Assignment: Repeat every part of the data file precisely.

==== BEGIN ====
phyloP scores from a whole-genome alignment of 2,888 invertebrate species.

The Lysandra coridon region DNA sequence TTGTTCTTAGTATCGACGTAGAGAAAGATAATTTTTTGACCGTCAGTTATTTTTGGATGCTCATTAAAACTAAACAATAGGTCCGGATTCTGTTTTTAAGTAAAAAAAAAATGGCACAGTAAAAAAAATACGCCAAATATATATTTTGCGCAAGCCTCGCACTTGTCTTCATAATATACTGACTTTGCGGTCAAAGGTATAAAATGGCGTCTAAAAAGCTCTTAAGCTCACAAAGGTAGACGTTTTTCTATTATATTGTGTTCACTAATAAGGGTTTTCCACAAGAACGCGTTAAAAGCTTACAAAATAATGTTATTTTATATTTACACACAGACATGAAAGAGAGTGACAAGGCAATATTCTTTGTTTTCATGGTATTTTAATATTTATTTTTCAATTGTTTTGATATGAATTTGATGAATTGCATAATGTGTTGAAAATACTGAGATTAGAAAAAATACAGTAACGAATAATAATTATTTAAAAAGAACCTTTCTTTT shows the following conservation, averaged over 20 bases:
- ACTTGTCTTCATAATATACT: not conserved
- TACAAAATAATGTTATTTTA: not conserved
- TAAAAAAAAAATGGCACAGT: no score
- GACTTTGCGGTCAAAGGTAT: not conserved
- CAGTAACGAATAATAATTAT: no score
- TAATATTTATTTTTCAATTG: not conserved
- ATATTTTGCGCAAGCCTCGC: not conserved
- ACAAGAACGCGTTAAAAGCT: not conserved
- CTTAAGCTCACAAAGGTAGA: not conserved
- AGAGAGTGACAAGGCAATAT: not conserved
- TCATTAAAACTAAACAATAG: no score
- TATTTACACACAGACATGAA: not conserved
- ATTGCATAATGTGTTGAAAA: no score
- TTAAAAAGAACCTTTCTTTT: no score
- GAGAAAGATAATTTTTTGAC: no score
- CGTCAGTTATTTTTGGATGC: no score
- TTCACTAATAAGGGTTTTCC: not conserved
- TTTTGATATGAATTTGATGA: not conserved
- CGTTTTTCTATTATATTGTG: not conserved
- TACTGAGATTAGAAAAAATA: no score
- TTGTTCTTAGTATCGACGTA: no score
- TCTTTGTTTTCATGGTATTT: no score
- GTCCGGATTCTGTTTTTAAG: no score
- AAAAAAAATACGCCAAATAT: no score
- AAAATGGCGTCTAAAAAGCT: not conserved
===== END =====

phyloP scores from a whole-genome alignment of 2,888 invertebrate species.

The Lysandra coridon region DNA sequence TTGTTCTTAGTATCGACGTAGAGAAAGATAATTTTTTGACCGTCAGTTATTTTTGGATGCTCATTAAAACTAAACAATAGGTCCGGATTCTGTTTTTAAGTAAAAAAAAAATGGCACAGTAAAAAAAATACGCCAAATATATATTTTGCGCAAGCCTCGCACTTGTCTTCATAATATACTGACTTTGCGGTCAAAGGTATAAAATGGCGTCTAAAAAGCTCTTAAGCTCACAAAGGTAGACGTTTTTCTATTATATTGTGTTCACTAATAAGGGTTTTCCACAAGAACGCGTTAAAAGCTTACAAAATAATGTTATTTTATATTTACACACAGACATGAAAGAGAGTGACAAGGCAATATTCTTTGTTTTCATGGTATTTTAATATTTATTTTTCAATTGTTTTGATATGAATTTGATGAATTGCATAATGTGTTGAAAATACTGAGATTAGAAAAAATACAGTAACGAATAATAATTATTTAAAAAGAACCTTTCTTTT shows the following conservation, averaged over 20 bases:
- ACTTGTCTTCATAATATACT: not conserved
- TACAAAATAATGTTATTTTA: not conserved
- TAAAAAAAAAATGGCACAGT: no score
- GACTTTGCGGTCAAAGGTAT: not conserved
- CAGTAACGAATAATAATTAT: no score
- TAATATTTATTTTTCAATTG: not conserved
- ATATTTTGCGCAAGCCTCGC: not conserved
- ACAAGAACGCGTTAAAAGCT: not conserved
- CTTAAGCTCACAAAGGTAGA: not conserved
- AGAGAGTGACAAGGCAATAT: not conserved
- TCATTAAAACTAAACAATAG: no score
- TATTTACACACAGACATGAA: not conserved
- ATTGCATAATGTGTTGAAAA: no score
- TTAAAAAGAACCTTTCTTTT: no score
- GAGAAAGATAATTTTTTGAC: no score
- CGTCAGTTATTTTTGGATGC: no score
- TTCACTAATAAGGGTTTTCC: not conserved
- TTTTGATATGAATTTGATGA: not conserved
- CGTTTTTCTATTATATTGTG: not conserved
- TACTGAGATTAGAAAAAATA: no score
- TTGTTCTTAGTATCGACGTA: no score
- TCTTTGTTTTCATGGTATTT: no score
- GTCCGGATTCTGTTTTTAAG: no score
- AAAAAAAATACGCCAAATAT: no score
- AAAATGGCGTCTAAAAAGCT: not conserved